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I am getting the following error while deploying the web application

Server Error in '/FormRelease' Application.
--------------------------------------------------------------------------------

Runtime Error 
Description: An application error occurred on the server. The current custom error settings for this application prevent the details of the application error from being viewed remotely (for security reasons). It could, however, be viewed by browsers running on the local server machine. 

Details: To enable the details of this specific error message to be viewable on remote machines, please create a <customErrors> tag within a "web.config" configuration file located in the root directory of the current web application. This <customErrors> tag should then have its "mode" attribute set to "Off".


<!-- Web.Config Configuration File -->

<configuration>
    <system.web>
        <customErrors mode="Off"/>
    </system.web>
</configuration>


Notes: The current error page you are seeing can be replaced by a custom error page by modifying the "defaultRedirect" attribute of the application's <customErrors> configuration tag to point to a custom error page URL.


<!-- Web.Config Configuration File -->

<configuration>
    <system.web>
        <customErrors mode="RemoteOnly" defaultRedirect="mycustompage.htm"/>
    </system.web>
</configuration>

Please help me !

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8  
Do what it says: change your web.config file so that you can see what the real error is. –  Joel Coehoorn Sep 14 '09 at 14:32
    
Once you've done what Joel suggested, you'll be able to view the Stack Trace to debug where the error is happening. –  user114600 Sep 14 '09 at 14:33
    
It's a default error page. We've all seen it before and it's as helpful as crying "HELP! Something is happening to someone..." We all want to help but then realize that we just don't have enough information... –  Wim ten Brink Sep 14 '09 at 14:35
    
What i need to change in web.config? –  Jaison Sep 14 '09 at 14:35
    
what info u need?? –  Jaison Sep 14 '09 at 14:36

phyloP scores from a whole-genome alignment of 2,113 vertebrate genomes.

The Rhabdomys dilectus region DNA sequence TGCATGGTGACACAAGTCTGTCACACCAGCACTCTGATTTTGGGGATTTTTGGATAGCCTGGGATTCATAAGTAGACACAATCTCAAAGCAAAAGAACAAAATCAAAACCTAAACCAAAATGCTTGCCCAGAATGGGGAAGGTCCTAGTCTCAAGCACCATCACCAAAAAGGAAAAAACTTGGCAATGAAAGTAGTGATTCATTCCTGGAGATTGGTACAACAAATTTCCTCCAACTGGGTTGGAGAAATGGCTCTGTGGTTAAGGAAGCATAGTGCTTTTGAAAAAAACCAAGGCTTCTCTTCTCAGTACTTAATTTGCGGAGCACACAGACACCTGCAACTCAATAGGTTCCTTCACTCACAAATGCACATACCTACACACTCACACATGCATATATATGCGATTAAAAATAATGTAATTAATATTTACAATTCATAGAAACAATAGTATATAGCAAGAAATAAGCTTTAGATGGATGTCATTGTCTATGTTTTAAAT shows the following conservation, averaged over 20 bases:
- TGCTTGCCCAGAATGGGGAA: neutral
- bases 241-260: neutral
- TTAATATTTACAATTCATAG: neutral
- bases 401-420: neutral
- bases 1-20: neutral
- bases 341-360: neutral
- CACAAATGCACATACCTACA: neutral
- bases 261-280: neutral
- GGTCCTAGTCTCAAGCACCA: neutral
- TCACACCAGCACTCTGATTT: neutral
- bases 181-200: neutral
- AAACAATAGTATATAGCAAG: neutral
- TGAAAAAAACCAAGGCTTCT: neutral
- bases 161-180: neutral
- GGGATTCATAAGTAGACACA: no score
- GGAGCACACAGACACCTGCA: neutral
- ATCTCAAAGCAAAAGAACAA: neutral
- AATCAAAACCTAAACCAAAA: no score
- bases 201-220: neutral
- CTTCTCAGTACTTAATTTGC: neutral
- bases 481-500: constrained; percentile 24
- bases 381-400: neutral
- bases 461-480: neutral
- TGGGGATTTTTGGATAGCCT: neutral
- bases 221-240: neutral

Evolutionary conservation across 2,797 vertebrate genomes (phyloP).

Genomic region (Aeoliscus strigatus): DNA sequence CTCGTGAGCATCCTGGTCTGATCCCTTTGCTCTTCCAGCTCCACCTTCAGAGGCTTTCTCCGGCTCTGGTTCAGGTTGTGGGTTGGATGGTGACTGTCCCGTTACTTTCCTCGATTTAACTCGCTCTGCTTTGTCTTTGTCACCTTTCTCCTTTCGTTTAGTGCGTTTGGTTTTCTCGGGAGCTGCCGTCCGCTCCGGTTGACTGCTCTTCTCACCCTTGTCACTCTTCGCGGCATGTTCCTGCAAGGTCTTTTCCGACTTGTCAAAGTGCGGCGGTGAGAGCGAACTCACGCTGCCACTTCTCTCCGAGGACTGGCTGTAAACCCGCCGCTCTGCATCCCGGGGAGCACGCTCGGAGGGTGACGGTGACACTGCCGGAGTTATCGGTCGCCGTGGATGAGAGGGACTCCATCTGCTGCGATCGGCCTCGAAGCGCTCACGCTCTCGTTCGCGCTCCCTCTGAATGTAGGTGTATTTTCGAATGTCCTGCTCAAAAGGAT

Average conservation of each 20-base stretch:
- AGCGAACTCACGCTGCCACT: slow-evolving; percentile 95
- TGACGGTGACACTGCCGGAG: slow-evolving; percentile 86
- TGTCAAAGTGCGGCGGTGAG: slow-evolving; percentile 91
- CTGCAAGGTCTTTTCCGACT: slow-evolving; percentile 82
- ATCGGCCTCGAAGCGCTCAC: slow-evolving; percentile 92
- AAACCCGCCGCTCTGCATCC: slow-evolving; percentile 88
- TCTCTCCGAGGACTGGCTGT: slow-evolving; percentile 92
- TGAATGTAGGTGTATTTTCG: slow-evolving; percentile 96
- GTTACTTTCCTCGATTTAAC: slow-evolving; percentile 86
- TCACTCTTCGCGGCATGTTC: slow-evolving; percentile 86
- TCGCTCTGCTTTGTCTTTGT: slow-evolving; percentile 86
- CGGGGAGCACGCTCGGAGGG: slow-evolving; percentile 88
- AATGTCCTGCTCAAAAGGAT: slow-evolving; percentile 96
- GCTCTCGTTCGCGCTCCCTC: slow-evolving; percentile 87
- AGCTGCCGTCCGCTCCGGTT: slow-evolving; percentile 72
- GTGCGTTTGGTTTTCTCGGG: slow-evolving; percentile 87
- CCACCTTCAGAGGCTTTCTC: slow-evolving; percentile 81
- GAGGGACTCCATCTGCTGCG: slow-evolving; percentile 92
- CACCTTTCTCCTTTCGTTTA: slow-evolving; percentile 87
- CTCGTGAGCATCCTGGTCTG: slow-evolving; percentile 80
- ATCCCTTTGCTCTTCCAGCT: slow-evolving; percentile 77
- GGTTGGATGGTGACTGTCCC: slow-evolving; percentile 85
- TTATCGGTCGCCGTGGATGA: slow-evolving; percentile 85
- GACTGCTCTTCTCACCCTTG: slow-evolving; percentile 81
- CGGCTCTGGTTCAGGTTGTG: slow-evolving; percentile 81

1 Answer 1

To avoid seeing useless error messages like the one you posted, I use an errorlog database table and additional exception handlers. In general, when an exception occurs, I catch the error, write the error to the error log and then just reraise it to let the system handle it further. Then, when I receive an errorpage like this one, I can check the error log for possible exceptions.

In this case, I suspect that it's a configuration error, though. So it's likely that the system did not even manage to get inside your code or possibly the exception handling itself would fail too, simply because it can't connect to the database.

Possible causes: no access rights to the database, missing modules, invalid configuration, not enough access rights, routing errors, application not set in IIS and many, many other possibilities. To solve these errors and to prevent this happening in a production environment, always deploy to a test environment first, so you can check for any errors and other problems.

As Joel Coehoorn commented, adjust web.config first. But additionally, deploy the web application to a local, clean test environment first! Then you can more easily check any problems without disturbing the production environment. (Use a virtual machine if you can't afford a second test system.)

share|improve this answer
    
which i try to active directory i am getting these errors –  Jaison Sep 14 '09 at 14:53
    
when i try to connect active directory –  Jaison Sep 14 '09 at 14:55
    
Then maybe the account that's used to run the web server does not have proper access to Active Directory! Web servers tend to run with limited user accounts! And for good reasons too. –  Wim ten Brink Sep 14 '09 at 15:17

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